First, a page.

Border Governors Worried Guard Troops Will Be a Short-Term Solution

Governors of several border states said that National Guard troops may provide a short-term fix for enhancing security along the U.S.-Mexico border, but the federal government needs to put more immigration agents there in the future.

The governors' reactions came after President George W. Bush on Monday proposed sending as many as 6,000 Guard troops to strengthen enforcement at the border and win conservative support for an election-year overhaul of the nation's immigration laws.

Arizona Gov. Janet Napolitano, a Democrat, believes the Guard can help free up federal authorities to focus on border security but wants more immigration agents at the border and believes the Guard should not conduct patrols.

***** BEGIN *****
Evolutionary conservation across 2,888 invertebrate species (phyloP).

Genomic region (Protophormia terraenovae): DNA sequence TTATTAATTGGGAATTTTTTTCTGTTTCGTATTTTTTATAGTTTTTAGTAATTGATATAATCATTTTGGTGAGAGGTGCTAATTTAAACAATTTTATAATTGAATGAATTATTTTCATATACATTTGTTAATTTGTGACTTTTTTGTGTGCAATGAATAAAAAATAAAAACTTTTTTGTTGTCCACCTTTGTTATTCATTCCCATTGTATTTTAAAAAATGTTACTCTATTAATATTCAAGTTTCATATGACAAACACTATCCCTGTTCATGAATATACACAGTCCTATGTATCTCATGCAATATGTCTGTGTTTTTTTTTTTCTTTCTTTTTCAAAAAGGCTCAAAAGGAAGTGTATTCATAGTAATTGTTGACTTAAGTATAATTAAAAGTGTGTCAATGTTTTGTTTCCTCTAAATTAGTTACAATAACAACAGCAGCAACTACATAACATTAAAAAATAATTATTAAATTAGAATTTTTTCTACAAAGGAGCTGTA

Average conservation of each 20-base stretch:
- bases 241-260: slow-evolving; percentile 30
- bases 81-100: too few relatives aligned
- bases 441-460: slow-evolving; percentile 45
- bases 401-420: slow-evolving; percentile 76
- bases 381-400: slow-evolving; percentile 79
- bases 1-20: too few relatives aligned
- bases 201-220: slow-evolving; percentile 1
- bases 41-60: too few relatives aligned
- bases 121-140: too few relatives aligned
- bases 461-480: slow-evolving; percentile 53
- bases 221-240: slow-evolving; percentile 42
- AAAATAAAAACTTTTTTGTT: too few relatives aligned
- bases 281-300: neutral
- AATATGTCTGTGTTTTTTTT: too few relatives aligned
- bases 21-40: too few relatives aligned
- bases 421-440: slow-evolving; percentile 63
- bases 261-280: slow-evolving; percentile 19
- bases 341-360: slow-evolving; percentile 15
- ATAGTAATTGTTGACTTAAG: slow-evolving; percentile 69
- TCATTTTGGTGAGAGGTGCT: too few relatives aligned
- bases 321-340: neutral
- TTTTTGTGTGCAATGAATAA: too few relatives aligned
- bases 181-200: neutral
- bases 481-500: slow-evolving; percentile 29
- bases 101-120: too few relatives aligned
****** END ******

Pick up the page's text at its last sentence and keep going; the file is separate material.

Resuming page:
"The governor doesn't favor militarization of the border, and it does not appear the president does," spokeswoman Jeanine L'Ecuyer said.

In California, Republican Gov. Arnold Schwarzenegger said troops might provide short-term relief, but he does not believe border protection is an appropriate role for the National Guard. California has thousands of National Guard troops in Iraq and might need them to protect the state during earthquakes, floods and other emergencies, Schwarzenegger said.

"So if you have 6,000 in Iraq and send another 6,000 to the border, what do we have left?" Schwarzenegger asked.

New Mexico Gov. Bill Richardson, a Democrat, said he appreciates that the president is "finally paying attention" to the problems border states face, but he is skeptical the federal government can deliver on its promises.

"Those of us living along the border desperately need more law enforcement to protect our citizens from drug runners, smugglers and other lawlessness," he said.

Republican Texas Gov. Rick Perry said he was gratified by the administration's realization that the Guard has a role to play along the border: "We have the ability to multitask."

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